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Car Care

CNG Car Maintenance

The following precautions are to be followed during servicing and repairing of CNG vehicles which is advisable to do after every 6 months for better performance and mileage of the vehicle.

  • In case of vehicles undergoing repairs involving welding, or heat application to any part (within 1.5 m) of the cylinder, the cylinder should be emptied first.
  • In case of leakage in fuel system, vehicles shall not be parked within 6 m of any source of ignition or fire.

Do’s and Don’ts!

Always refer to the supplier’s kit manual for the trouble-shooting guide. Do not do it yourself.

Do not install a LPG, Propane or any other cylinder in place of a CNG cylinder. It is illegal and unsafe.

For emergency handling of any CNG leak, users must be aware of the location and operation of cylinder valve, master shut-off valve and burst disc in the CNG system. Study the system and ask your mechanic to identify these parts for you.

Retrofitter doing the kit fitment should be able to demonstrate these operations to your satisfaction. It is advisable to operate the vehicle occasionally on petrol to ensure that the petrol system remains in good working conditions.

Do not install a LPG, Propane or any other cylinder in place of a CNG cylinder. It is illegal and unsafe.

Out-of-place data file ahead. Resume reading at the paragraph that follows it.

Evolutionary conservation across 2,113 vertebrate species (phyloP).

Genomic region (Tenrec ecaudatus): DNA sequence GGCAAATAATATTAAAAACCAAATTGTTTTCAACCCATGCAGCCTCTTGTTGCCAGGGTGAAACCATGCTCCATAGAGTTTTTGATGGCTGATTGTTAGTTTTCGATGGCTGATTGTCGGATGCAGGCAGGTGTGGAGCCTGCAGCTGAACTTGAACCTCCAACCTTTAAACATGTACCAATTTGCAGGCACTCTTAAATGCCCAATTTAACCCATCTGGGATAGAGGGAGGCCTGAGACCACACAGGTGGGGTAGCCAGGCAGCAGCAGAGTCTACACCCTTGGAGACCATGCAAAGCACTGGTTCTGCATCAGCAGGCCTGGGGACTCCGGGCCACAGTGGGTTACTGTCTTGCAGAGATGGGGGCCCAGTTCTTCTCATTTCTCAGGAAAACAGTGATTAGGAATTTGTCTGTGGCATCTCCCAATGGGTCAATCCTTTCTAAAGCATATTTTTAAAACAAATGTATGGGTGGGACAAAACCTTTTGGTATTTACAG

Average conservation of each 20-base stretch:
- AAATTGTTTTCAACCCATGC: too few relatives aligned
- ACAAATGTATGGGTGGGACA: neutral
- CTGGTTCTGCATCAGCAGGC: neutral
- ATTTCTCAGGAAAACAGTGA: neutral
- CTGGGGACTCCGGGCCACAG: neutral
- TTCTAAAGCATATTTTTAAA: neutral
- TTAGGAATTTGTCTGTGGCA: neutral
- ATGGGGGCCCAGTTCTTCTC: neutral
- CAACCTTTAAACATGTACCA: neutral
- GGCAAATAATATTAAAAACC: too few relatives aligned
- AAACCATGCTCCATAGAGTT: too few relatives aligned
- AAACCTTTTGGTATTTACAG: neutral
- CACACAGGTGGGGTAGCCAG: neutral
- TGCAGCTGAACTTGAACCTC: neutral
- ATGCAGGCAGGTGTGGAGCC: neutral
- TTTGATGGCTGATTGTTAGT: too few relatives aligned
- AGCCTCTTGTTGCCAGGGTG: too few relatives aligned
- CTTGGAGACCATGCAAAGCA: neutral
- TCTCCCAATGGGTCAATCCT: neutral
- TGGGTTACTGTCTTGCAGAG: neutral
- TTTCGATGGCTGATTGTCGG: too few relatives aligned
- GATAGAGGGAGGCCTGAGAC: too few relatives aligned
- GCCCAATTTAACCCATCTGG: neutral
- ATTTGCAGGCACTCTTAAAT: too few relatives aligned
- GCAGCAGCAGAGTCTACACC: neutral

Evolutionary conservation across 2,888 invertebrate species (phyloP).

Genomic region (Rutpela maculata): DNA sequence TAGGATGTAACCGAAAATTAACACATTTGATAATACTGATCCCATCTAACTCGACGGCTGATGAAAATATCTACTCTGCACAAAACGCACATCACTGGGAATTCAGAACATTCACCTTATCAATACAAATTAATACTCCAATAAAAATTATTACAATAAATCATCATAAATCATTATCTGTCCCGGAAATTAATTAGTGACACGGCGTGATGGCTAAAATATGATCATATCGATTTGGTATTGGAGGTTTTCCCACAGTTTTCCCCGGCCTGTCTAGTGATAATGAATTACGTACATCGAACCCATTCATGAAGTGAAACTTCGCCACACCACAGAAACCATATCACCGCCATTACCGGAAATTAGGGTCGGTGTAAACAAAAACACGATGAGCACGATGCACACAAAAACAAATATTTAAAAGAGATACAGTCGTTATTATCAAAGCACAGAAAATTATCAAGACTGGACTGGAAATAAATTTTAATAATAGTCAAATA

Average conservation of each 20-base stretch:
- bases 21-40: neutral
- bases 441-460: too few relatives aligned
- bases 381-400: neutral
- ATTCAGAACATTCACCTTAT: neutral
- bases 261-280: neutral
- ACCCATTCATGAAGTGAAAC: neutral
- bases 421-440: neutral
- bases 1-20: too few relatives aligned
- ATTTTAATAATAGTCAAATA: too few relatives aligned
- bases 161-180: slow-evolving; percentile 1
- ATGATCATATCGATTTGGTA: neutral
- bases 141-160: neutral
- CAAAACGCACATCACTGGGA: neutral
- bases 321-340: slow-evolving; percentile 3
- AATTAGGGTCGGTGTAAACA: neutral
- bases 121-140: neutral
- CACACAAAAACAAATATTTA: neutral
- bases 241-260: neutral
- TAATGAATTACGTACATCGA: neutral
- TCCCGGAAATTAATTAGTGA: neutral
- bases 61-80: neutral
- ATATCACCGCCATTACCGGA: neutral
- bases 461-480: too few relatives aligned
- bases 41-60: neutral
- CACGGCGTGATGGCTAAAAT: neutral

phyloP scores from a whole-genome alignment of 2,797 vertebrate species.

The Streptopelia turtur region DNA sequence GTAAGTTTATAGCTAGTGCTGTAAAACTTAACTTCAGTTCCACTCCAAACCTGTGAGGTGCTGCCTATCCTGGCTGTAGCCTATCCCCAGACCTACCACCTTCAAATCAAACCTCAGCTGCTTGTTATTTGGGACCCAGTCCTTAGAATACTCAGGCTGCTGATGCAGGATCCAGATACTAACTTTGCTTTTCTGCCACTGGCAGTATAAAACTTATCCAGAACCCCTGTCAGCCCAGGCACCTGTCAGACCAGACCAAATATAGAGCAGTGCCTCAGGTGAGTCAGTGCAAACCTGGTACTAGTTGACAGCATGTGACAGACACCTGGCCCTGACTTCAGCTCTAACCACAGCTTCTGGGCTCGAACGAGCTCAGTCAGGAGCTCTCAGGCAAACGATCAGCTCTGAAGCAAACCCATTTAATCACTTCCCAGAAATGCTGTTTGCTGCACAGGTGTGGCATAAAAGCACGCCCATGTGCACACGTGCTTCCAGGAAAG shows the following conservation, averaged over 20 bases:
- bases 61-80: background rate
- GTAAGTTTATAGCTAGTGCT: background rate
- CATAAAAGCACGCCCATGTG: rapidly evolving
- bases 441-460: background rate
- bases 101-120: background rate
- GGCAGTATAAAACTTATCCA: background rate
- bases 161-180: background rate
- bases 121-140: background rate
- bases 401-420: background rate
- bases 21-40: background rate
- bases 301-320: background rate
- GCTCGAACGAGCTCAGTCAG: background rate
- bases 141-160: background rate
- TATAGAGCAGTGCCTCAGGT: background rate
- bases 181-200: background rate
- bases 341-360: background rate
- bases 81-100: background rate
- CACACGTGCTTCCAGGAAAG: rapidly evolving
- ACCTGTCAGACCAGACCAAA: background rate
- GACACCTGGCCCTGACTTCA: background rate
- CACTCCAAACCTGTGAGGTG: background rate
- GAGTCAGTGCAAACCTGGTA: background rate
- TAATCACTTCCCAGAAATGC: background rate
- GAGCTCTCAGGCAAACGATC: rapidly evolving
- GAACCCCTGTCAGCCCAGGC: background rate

Other Precautions For Your Vehicle:

  • The CNG kit installed in the vehicle should be insured along with vehicle accessories. The motorist should notify the insurance company to provide insurance on the CNG system, for which additional premium may be charged by the insurance company. Motorists should take the insurance cover for the additional CNG kit system.
  • As per present Government regulation the pollution checks and a pollution certificate is mandatory even after converting the vehicle on CNG.
  • A pressurized gas cylinder is probably the strongest component on the vehicle. Vehicles that were totally destroyed in collisions show the only discernible component being the intact gas cylinder. It is unlikely that cylinders will rupture due to collision impact.
  • Regarding the danger of fire from leaking cylinders, all we have is the experience to date that indicates that such an event is unlikely to occur. The risk of fire from leaking cylinders must be low since there are well over 03 million CNG vehicles worldwide that have not experienced such problems.
  • Natural Gas is lighter than air and in the unlikely event of a leak from piping or container the gas will dissipate upwards quite quickly. In case of petrol and LPG, the vapour given off is heavier than air and will tend to pool near the ground.